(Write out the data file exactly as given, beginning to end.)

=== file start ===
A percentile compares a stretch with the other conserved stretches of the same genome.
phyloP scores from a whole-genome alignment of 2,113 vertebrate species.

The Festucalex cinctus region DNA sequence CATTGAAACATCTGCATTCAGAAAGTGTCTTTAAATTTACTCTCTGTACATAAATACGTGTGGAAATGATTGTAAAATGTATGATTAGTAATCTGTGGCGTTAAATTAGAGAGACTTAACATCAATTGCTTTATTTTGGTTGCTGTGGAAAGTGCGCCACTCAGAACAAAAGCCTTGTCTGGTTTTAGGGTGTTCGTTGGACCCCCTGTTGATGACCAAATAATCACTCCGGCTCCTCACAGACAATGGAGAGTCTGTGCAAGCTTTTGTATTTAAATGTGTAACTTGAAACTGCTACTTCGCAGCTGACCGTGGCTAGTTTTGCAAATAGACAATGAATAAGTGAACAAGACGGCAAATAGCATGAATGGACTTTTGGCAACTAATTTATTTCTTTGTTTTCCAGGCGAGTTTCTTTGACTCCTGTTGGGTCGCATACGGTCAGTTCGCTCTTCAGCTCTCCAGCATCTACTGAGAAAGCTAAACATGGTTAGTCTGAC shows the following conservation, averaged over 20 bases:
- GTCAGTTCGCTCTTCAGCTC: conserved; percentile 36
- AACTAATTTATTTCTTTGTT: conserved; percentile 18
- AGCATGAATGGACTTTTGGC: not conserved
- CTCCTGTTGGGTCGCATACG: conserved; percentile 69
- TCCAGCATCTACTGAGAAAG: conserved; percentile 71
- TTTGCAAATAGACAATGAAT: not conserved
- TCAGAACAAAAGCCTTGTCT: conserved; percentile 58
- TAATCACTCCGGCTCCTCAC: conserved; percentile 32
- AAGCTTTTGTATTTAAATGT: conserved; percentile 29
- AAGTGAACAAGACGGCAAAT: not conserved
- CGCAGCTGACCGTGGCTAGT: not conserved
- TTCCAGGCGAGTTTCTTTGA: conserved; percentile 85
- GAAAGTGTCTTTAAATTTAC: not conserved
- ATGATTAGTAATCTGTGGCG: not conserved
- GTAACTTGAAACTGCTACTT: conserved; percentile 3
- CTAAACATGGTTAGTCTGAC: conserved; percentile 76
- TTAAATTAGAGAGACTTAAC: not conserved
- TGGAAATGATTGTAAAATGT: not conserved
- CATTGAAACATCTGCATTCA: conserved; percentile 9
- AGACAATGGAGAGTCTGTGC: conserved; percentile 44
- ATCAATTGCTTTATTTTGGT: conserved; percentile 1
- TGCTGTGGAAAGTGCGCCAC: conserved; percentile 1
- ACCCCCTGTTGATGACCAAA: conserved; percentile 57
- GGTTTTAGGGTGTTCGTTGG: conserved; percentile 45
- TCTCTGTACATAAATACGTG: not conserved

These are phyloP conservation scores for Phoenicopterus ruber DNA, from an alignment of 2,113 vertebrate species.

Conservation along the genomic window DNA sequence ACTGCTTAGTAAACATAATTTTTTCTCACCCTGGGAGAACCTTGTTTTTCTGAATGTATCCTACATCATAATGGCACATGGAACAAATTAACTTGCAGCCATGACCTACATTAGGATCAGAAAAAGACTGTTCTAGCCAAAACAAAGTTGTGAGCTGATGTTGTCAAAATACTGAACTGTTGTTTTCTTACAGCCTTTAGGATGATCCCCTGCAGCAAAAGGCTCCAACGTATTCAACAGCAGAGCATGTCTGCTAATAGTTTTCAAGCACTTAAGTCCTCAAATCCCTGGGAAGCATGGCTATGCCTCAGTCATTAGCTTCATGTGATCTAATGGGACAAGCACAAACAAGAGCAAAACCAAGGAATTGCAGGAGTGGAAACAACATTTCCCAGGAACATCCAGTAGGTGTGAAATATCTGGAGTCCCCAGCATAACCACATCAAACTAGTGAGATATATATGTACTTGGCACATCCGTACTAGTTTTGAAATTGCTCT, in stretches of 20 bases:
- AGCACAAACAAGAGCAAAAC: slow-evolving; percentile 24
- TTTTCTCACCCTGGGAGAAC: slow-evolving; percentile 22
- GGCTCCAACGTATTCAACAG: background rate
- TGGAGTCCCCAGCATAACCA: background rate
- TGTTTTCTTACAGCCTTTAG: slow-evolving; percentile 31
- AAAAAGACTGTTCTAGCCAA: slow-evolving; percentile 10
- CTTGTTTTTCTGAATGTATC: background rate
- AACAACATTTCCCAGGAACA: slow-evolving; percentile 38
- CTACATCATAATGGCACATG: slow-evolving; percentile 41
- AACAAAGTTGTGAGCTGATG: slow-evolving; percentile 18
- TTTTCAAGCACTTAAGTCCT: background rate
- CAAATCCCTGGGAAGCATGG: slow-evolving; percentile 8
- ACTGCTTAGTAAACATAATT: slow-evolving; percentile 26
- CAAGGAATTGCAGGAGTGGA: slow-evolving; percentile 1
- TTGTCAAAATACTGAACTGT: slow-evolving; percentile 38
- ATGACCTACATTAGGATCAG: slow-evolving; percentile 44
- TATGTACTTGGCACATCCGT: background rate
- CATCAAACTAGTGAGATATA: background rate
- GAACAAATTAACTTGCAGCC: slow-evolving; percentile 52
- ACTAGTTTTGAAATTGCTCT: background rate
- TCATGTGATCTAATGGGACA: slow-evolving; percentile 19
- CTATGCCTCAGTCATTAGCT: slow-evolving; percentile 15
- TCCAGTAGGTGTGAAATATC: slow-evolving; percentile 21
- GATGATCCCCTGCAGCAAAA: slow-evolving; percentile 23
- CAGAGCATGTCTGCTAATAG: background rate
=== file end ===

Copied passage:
A percentile compares a stretch with the other conserved stretches of the same genome.
phyloP scores from a whole-genome alignment of 2,113 vertebrate species.

The Festucalex cinctus region DNA sequence CATTGAAACATCTGCATTCAGAAAGTGTCTTTAAATTTACTCTCTGTACATAAATACGTGTGGAAATGATTGTAAAATGTATGATTAGTAATCTGTGGCGTTAAATTAGAGAGACTTAACATCAATTGCTTTATTTTGGTTGCTGTGGAAAGTGCGCCACTCAGAACAAAAGCCTTGTCTGGTTTTAGGGTGTTCGTTGGACCCCCTGTTGATGACCAAATAATCACTCCGGCTCCTCACAGACAATGGAGAGTCTGTGCAAGCTTTTGTATTTAAATGTGTAACTTGAAACTGCTACTTCGCAGCTGACCGTGGCTAGTTTTGCAAATAGACAATGAATAAGTGAACAAGACGGCAAATAGCATGAATGGACTTTTGGCAACTAATTTATTTCTTTGTTTTCCAGGCGAGTTTCTTTGACTCCTGTTGGGTCGCATACGGTCAGTTCGCTCTTCAGCTCTCCAGCATCTACTGAGAAAGCTAAACATGGTTAGTCTGAC shows the following conservation, averaged over 20 bases:
- GTCAGTTCGCTCTTCAGCTC: conserved; percentile 36
- AACTAATTTATTTCTTTGTT: conserved; percentile 18
- AGCATGAATGGACTTTTGGC: not conserved
- CTCCTGTTGGGTCGCATACG: conserved; percentile 69
- TCCAGCATCTACTGAGAAAG: conserved; percentile 71
- TTTGCAAATAGACAATGAAT: not conserved
- TCAGAACAAAAGCCTTGTCT: conserved; percentile 58
- TAATCACTCCGGCTCCTCAC: conserved; percentile 32
- AAGCTTTTGTATTTAAATGT: conserved; percentile 29
- AAGTGAACAAGACGGCAAAT: not conserved
- CGCAGCTGACCGTGGCTAGT: not conserved
- TTCCAGGCGAGTTTCTTTGA: conserved; percentile 85
- GAAAGTGTCTTTAAATTTAC: not conserved
- ATGATTAGTAATCTGTGGCG: not conserved
- GTAACTTGAAACTGCTACTT: conserved; percentile 3
- CTAAACATGGTTAGTCTGAC: conserved; percentile 76
- TTAAATTAGAGAGACTTAAC: not conserved
- TGGAAATGATTGTAAAATGT: not conserved
- CATTGAAACATCTGCATTCA: conserved; percentile 9
- AGACAATGGAGAGTCTGTGC: conserved; percentile 44
- ATCAATTGCTTTATTTTGGT: conserved; percentile 1
- TGCTGTGGAAAGTGCGCCAC: conserved; percentile 1
- ACCCCCTGTTGATGACCAAA: conserved; percentile 57
- GGTTTTAGGGTGTTCGTTGG: conserved; percentile 45
- TCTCTGTACATAAATACGTG: not conserved

These are phyloP conservation scores for Phoenicopterus ruber DNA, from an alignment of 2,113 vertebrate species.

Conservation along the genomic window DNA sequence ACTGCTTAGTAAACATAATTTTTTCTCACCCTGGGAGAACCTTGTTTTTCTGAATGTATCCTACATCATAATGGCACATGGAACAAATTAACTTGCAGCCATGACCTACATTAGGATCAGAAAAAGACTGTTCTAGCCAAAACAAAGTTGTGAGCTGATGTTGTCAAAATACTGAACTGTTGTTTTCTTACAGCCTTTAGGATGATCCCCTGCAGCAAAAGGCTCCAACGTATTCAACAGCAGAGCATGTCTGCTAATAGTTTTCAAGCACTTAAGTCCTCAAATCCCTGGGAAGCATGGCTATGCCTCAGTCATTAGCTTCATGTGATCTAATGGGACAAGCACAAACAAGAGCAAAACCAAGGAATTGCAGGAGTGGAAACAACATTTCCCAGGAACATCCAGTAGGTGTGAAATATCTGGAGTCCCCAGCATAACCACATCAAACTAGTGAGATATATATGTACTTGGCACATCCGTACTAGTTTTGAAATTGCTCT, in stretches of 20 bases:
- AGCACAAACAAGAGCAAAAC: slow-evolving; percentile 24
- TTTTCTCACCCTGGGAGAAC: slow-evolving; percentile 22
- GGCTCCAACGTATTCAACAG: background rate
- TGGAGTCCCCAGCATAACCA: background rate
- TGTTTTCTTACAGCCTTTAG: slow-evolving; percentile 31
- AAAAAGACTGTTCTAGCCAA: slow-evolving; percentile 10
- CTTGTTTTTCTGAATGTATC: background rate
- AACAACATTTCCCAGGAACA: slow-evolving; percentile 38
- CTACATCATAATGGCACATG: slow-evolving; percentile 41
- AACAAAGTTGTGAGCTGATG: slow-evolving; percentile 18
- TTTTCAAGCACTTAAGTCCT: background rate
- CAAATCCCTGGGAAGCATGG: slow-evolving; percentile 8
- ACTGCTTAGTAAACATAATT: slow-evolving; percentile 26
- CAAGGAATTGCAGGAGTGGA: slow-evolving; percentile 1
- TTGTCAAAATACTGAACTGT: slow-evolving; percentile 38
- ATGACCTACATTAGGATCAG: slow-evolving; percentile 44
- TATGTACTTGGCACATCCGT: background rate
- CATCAAACTAGTGAGATATA: background rate
- GAACAAATTAACTTGCAGCC: slow-evolving; percentile 52
- ACTAGTTTTGAAATTGCTCT: background rate
- TCATGTGATCTAATGGGACA: slow-evolving; percentile 19
- CTATGCCTCAGTCATTAGCT: slow-evolving; percentile 15
- TCCAGTAGGTGTGAAATATC: slow-evolving; percentile 21
- GATGATCCCCTGCAGCAAAA: slow-evolving; percentile 23
- CAGAGCATGTCTGCTAATAG: background rate